The Daily Caller

The Daily Caller
President Barack Obama delivers his State of the Union speech on Capitol Hill in Washington, Jan. 28, 2014. (REUTERS/Larry Downing) President Barack Obama delivers his State of the Union speech on Capitol Hill in Washington, Jan. 28, 2014. (REUTERS/Larry Downing)  

A closer look at Obama’s case studies in the State of the Union

Photo of Hughey Newsome
Hughey Newsome
Advisory Council, Project 21

While ordinary Americans struggled to keep their jobs and pay their bills, Washington was engrossed in the pomp and ceremony of President Obama’s fifth State of the Union address.

As people in flyover country wondered how much longer they’d be able to keep health care plans they like (if they hadn’t lost them already), their elected representatives and the media obsessed over celebrity sightings, seat pairings and who sat along the aisle all day so they could touch the hem of the President’s garment.

Obama packed his speech with real-world examples of how well he thought his agenda performed or was needed. But did these examples really make his case? Was it a speech about leadership — or pure politics?

Andra Rush was one presidential success story. She opened up a manufacturing firm in Detroit. Obama attributed Rush’s success to workers she got through a government job training program. Unfortunately, he felt this gave him license to introduce yet another government job training initiative. This initiative, interestingly, would allegedly reform the 47 current federal jobs programs. While Andra seemingly fared well, it’s hard to believe that every business seeking skilled workers did what she did and shared her good fortune.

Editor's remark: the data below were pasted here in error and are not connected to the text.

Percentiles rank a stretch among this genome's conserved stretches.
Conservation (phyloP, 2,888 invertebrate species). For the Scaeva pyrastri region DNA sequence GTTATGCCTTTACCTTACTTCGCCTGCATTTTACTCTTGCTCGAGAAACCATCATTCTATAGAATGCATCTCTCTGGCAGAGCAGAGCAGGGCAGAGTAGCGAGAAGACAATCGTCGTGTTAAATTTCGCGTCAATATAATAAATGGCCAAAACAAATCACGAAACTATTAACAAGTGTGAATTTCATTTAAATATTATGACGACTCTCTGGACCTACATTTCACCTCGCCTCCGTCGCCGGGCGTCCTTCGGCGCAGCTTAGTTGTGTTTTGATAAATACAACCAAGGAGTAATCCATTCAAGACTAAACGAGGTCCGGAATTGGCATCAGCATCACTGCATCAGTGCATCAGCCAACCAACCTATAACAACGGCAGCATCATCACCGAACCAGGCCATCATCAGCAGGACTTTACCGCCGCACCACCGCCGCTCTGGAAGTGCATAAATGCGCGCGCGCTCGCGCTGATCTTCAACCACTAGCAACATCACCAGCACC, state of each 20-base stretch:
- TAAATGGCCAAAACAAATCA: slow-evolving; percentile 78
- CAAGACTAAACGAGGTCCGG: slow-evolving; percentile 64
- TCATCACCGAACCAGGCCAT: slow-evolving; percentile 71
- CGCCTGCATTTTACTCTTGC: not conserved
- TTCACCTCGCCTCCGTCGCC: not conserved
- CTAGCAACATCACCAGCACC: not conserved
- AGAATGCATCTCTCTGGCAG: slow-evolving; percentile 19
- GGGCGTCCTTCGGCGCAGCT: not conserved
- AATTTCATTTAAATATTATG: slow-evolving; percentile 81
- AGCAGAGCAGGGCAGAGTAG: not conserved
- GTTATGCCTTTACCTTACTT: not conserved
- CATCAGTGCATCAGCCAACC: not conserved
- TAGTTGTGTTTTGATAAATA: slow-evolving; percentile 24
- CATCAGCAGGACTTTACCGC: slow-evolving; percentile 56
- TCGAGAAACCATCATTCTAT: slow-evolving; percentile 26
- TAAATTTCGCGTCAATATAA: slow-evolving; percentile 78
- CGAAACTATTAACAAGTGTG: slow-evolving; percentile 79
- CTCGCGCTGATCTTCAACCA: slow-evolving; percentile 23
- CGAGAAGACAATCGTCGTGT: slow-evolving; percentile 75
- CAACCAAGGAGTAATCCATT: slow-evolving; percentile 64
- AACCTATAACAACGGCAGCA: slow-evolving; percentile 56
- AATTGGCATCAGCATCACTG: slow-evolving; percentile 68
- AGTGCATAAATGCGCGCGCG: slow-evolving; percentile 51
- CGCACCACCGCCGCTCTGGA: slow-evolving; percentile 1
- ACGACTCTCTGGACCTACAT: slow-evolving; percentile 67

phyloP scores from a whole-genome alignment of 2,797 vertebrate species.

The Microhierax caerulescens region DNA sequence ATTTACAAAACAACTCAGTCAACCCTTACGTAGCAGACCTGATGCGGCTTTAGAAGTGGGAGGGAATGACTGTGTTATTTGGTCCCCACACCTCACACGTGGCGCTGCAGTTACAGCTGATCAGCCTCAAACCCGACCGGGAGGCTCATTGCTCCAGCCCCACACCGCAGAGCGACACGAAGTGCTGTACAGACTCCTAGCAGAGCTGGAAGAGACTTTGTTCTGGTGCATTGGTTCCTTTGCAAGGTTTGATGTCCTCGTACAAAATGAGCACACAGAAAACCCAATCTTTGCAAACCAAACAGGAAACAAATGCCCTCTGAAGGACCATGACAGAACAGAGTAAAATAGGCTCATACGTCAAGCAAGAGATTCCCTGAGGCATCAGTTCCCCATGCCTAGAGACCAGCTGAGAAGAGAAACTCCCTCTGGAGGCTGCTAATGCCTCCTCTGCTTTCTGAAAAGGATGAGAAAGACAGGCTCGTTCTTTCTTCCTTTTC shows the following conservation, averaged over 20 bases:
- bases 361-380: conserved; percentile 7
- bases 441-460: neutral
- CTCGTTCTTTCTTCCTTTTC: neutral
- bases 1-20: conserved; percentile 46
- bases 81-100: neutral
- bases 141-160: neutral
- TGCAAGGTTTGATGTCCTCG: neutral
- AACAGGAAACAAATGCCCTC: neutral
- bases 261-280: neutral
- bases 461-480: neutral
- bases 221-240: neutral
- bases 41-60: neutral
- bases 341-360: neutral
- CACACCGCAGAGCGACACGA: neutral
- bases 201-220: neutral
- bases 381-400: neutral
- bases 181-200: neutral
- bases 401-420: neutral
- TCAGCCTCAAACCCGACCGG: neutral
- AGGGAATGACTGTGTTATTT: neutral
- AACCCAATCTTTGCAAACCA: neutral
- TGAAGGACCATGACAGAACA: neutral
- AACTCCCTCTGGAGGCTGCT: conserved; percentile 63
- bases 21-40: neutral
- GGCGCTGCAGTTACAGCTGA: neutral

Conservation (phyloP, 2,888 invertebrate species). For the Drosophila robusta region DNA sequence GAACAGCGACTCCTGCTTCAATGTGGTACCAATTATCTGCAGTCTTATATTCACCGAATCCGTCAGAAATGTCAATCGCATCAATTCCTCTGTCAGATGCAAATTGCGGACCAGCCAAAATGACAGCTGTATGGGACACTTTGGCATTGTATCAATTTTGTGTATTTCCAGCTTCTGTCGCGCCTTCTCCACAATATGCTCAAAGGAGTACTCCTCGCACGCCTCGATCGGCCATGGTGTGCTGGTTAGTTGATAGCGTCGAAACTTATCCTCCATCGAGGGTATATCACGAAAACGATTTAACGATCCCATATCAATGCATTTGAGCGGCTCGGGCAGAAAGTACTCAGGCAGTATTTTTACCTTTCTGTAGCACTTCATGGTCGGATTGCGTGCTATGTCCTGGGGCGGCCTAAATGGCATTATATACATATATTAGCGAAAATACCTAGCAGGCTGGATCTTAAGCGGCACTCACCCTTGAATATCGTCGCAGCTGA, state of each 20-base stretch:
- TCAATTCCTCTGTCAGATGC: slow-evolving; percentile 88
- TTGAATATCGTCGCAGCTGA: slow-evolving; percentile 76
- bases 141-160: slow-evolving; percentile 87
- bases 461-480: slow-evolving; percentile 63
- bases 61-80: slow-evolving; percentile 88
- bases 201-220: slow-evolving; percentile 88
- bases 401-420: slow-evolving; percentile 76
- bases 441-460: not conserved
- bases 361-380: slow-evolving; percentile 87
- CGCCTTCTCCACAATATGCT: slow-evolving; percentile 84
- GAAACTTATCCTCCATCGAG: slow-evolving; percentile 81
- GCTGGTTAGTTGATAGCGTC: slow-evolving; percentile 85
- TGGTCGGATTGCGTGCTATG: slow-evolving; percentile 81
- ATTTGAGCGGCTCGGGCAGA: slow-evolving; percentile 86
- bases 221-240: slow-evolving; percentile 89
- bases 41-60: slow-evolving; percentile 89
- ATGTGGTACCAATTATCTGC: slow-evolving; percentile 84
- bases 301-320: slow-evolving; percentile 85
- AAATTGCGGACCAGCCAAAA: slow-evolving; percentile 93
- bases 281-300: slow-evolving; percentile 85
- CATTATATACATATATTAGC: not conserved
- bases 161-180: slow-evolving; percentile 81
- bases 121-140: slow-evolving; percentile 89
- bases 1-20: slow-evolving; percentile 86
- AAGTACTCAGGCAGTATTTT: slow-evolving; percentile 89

In its 2012 Talent Shortage Survey, the ManPower Group, a global staffing organization, reported that 49 percent of U.S. employers cannot fill jobs due to a lack of available talent. In 2012, the unemployment rate never went below seven percent. Why the gap? Too many looking for work lack the necessary skills.

So streamlining federal job training might be a good initiative. But was this a central thrust of Obama’s address? It was not nearly as important as the crusade for increasing the minimum wage. The president reserved his political capital for partisan class warfare.

Obama also introduced us to Estiven Rodriguez, the son of a factory worker who didn’t know any English at the age of nine. Rodriguez went from those humble beginnings to being accepted into college. While Rodriguez deserves congratulations, fewer are joining him. According to a report by the U.S. Department of Education, undergraduate enrollment in colleges and universities dropped for the first time in decades in the fall of 2011. Undergraduate enrollment increased at a faster rate between 2000 and 2009 than during the 1980s and the 1990s.

Perhaps these trends have something to do with exploding tuition — up a whopping 1,120 percent since 1978, according to Bloomberg Media.

Unfortunately, Obama’s only plan to address this tragedy is to make borrowing easier — allowing more students to leave college with the albatross of crushing debt.

Why doesn’t the president intervene in the education-industrial complex like he does with other business sectors? Obama’s disengagement on education costs is like telling minimum wage workers he’ll going to make it easier for them to get credit cards. Why exert influence to intervene with one problem while subsidizing another?